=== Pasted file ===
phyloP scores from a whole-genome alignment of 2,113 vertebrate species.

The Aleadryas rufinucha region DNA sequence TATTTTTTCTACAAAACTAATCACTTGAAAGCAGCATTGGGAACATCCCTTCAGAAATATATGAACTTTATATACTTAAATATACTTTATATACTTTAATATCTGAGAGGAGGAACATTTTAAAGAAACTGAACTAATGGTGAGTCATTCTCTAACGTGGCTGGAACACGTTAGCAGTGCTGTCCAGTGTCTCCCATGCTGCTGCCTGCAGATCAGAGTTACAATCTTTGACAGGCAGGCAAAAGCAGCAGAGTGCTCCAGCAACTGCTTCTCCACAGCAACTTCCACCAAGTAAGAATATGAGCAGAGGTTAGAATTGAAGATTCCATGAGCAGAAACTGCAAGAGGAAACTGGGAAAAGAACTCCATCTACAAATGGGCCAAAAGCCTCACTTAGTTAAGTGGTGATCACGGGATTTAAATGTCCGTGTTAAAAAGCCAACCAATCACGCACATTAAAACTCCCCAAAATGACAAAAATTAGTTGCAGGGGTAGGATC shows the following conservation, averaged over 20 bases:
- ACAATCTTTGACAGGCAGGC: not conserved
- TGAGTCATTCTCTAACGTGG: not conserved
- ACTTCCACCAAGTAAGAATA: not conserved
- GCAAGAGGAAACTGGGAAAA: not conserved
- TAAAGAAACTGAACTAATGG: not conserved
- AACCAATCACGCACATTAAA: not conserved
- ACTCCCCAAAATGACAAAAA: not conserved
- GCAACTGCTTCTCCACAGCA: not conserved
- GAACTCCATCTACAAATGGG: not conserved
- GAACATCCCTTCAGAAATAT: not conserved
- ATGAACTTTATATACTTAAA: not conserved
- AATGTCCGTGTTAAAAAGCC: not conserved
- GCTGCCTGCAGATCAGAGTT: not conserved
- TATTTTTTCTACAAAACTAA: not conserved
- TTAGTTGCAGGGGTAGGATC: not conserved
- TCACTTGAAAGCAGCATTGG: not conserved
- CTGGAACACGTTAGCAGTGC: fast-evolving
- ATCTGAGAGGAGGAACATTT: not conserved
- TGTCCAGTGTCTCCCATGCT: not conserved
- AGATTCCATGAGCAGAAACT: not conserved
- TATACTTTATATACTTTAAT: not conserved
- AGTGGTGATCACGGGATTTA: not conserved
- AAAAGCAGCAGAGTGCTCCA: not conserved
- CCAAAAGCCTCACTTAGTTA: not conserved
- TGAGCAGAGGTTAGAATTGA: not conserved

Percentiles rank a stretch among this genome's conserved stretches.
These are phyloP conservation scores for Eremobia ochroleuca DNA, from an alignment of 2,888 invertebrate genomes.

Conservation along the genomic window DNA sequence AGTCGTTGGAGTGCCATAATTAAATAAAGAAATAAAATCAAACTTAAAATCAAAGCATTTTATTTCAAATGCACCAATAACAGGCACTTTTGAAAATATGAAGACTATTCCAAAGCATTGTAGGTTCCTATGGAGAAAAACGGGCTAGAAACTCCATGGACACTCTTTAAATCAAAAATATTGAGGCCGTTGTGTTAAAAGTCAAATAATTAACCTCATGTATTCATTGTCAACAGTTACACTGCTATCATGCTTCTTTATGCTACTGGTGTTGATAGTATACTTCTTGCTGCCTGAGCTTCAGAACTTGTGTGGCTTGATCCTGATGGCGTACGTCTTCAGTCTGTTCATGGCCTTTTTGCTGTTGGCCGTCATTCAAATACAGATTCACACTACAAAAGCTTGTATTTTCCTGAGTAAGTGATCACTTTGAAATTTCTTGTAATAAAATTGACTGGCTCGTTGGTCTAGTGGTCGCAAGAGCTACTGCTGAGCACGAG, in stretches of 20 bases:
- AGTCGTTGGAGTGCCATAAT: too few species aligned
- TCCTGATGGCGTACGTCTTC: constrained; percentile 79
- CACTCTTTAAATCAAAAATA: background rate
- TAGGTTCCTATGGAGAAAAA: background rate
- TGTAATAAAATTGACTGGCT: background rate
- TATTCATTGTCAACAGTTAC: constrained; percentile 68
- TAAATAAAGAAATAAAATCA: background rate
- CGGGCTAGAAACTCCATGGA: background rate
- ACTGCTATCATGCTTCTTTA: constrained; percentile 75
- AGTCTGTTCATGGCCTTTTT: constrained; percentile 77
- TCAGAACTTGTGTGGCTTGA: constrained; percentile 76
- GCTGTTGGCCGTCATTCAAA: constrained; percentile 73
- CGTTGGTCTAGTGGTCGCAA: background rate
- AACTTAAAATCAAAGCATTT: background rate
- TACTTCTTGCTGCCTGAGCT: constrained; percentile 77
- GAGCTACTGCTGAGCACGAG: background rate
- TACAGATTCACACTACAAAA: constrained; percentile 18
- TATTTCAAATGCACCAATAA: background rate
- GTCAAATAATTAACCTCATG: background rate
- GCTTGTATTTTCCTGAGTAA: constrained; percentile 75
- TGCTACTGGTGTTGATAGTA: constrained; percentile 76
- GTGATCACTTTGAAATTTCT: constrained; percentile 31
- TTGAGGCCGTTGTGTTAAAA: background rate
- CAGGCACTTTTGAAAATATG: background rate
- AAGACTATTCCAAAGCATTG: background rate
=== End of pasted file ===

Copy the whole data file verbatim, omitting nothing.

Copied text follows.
phyloP scores from a whole-genome alignment of 2,113 vertebrate species.

The Aleadryas rufinucha region DNA sequence TATTTTTTCTACAAAACTAATCACTTGAAAGCAGCATTGGGAACATCCCTTCAGAAATATATGAACTTTATATACTTAAATATACTTTATATACTTTAATATCTGAGAGGAGGAACATTTTAAAGAAACTGAACTAATGGTGAGTCATTCTCTAACGTGGCTGGAACACGTTAGCAGTGCTGTCCAGTGTCTCCCATGCTGCTGCCTGCAGATCAGAGTTACAATCTTTGACAGGCAGGCAAAAGCAGCAGAGTGCTCCAGCAACTGCTTCTCCACAGCAACTTCCACCAAGTAAGAATATGAGCAGAGGTTAGAATTGAAGATTCCATGAGCAGAAACTGCAAGAGGAAACTGGGAAAAGAACTCCATCTACAAATGGGCCAAAAGCCTCACTTAGTTAAGTGGTGATCACGGGATTTAAATGTCCGTGTTAAAAAGCCAACCAATCACGCACATTAAAACTCCCCAAAATGACAAAAATTAGTTGCAGGGGTAGGATC shows the following conservation, averaged over 20 bases:
- ACAATCTTTGACAGGCAGGC: not conserved
- TGAGTCATTCTCTAACGTGG: not conserved
- ACTTCCACCAAGTAAGAATA: not conserved
- GCAAGAGGAAACTGGGAAAA: not conserved
- TAAAGAAACTGAACTAATGG: not conserved
- AACCAATCACGCACATTAAA: not conserved
- ACTCCCCAAAATGACAAAAA: not conserved
- GCAACTGCTTCTCCACAGCA: not conserved
- GAACTCCATCTACAAATGGG: not conserved
- GAACATCCCTTCAGAAATAT: not conserved
- ATGAACTTTATATACTTAAA: not conserved
- AATGTCCGTGTTAAAAAGCC: not conserved
- GCTGCCTGCAGATCAGAGTT: not conserved
- TATTTTTTCTACAAAACTAA: not conserved
- TTAGTTGCAGGGGTAGGATC: not conserved
- TCACTTGAAAGCAGCATTGG: not conserved
- CTGGAACACGTTAGCAGTGC: fast-evolving
- ATCTGAGAGGAGGAACATTT: not conserved
- TGTCCAGTGTCTCCCATGCT: not conserved
- AGATTCCATGAGCAGAAACT: not conserved
- TATACTTTATATACTTTAAT: not conserved
- AGTGGTGATCACGGGATTTA: not conserved
- AAAAGCAGCAGAGTGCTCCA: not conserved
- CCAAAAGCCTCACTTAGTTA: not conserved
- TGAGCAGAGGTTAGAATTGA: not conserved

Percentiles rank a stretch among this genome's conserved stretches.
These are phyloP conservation scores for Eremobia ochroleuca DNA, from an alignment of 2,888 invertebrate genomes.

Conservation along the genomic window DNA sequence AGTCGTTGGAGTGCCATAATTAAATAAAGAAATAAAATCAAACTTAAAATCAAAGCATTTTATTTCAAATGCACCAATAACAGGCACTTTTGAAAATATGAAGACTATTCCAAAGCATTGTAGGTTCCTATGGAGAAAAACGGGCTAGAAACTCCATGGACACTCTTTAAATCAAAAATATTGAGGCCGTTGTGTTAAAAGTCAAATAATTAACCTCATGTATTCATTGTCAACAGTTACACTGCTATCATGCTTCTTTATGCTACTGGTGTTGATAGTATACTTCTTGCTGCCTGAGCTTCAGAACTTGTGTGGCTTGATCCTGATGGCGTACGTCTTCAGTCTGTTCATGGCCTTTTTGCTGTTGGCCGTCATTCAAATACAGATTCACACTACAAAAGCTTGTATTTTCCTGAGTAAGTGATCACTTTGAAATTTCTTGTAATAAAATTGACTGGCTCGTTGGTCTAGTGGTCGCAAGAGCTACTGCTGAGCACGAG, in stretches of 20 bases:
- AGTCGTTGGAGTGCCATAAT: too few species aligned
- TCCTGATGGCGTACGTCTTC: constrained; percentile 79
- CACTCTTTAAATCAAAAATA: background rate
- TAGGTTCCTATGGAGAAAAA: background rate
- TGTAATAAAATTGACTGGCT: background rate
- TATTCATTGTCAACAGTTAC: constrained; percentile 68
- TAAATAAAGAAATAAAATCA: background rate
- CGGGCTAGAAACTCCATGGA: background rate
- ACTGCTATCATGCTTCTTTA: constrained; percentile 75
- AGTCTGTTCATGGCCTTTTT: constrained; percentile 77
- TCAGAACTTGTGTGGCTTGA: constrained; percentile 76
- GCTGTTGGCCGTCATTCAAA: constrained; percentile 73
- CGTTGGTCTAGTGGTCGCAA: background rate
- AACTTAAAATCAAAGCATTT: background rate
- TACTTCTTGCTGCCTGAGCT: constrained; percentile 77
- GAGCTACTGCTGAGCACGAG: background rate
- TACAGATTCACACTACAAAA: constrained; percentile 18
- TATTTCAAATGCACCAATAA: background rate
- GTCAAATAATTAACCTCATG: background rate
- GCTTGTATTTTCCTGAGTAA: constrained; percentile 75
- TGCTACTGGTGTTGATAGTA: constrained; percentile 76
- GTGATCACTTTGAAATTTCT: constrained; percentile 31
- TTGAGGCCGTTGTGTTAAAA: background rate
- CAGGCACTTTTGAAAATATG: background rate
- AAGACTATTCCAAAGCATTG: background rate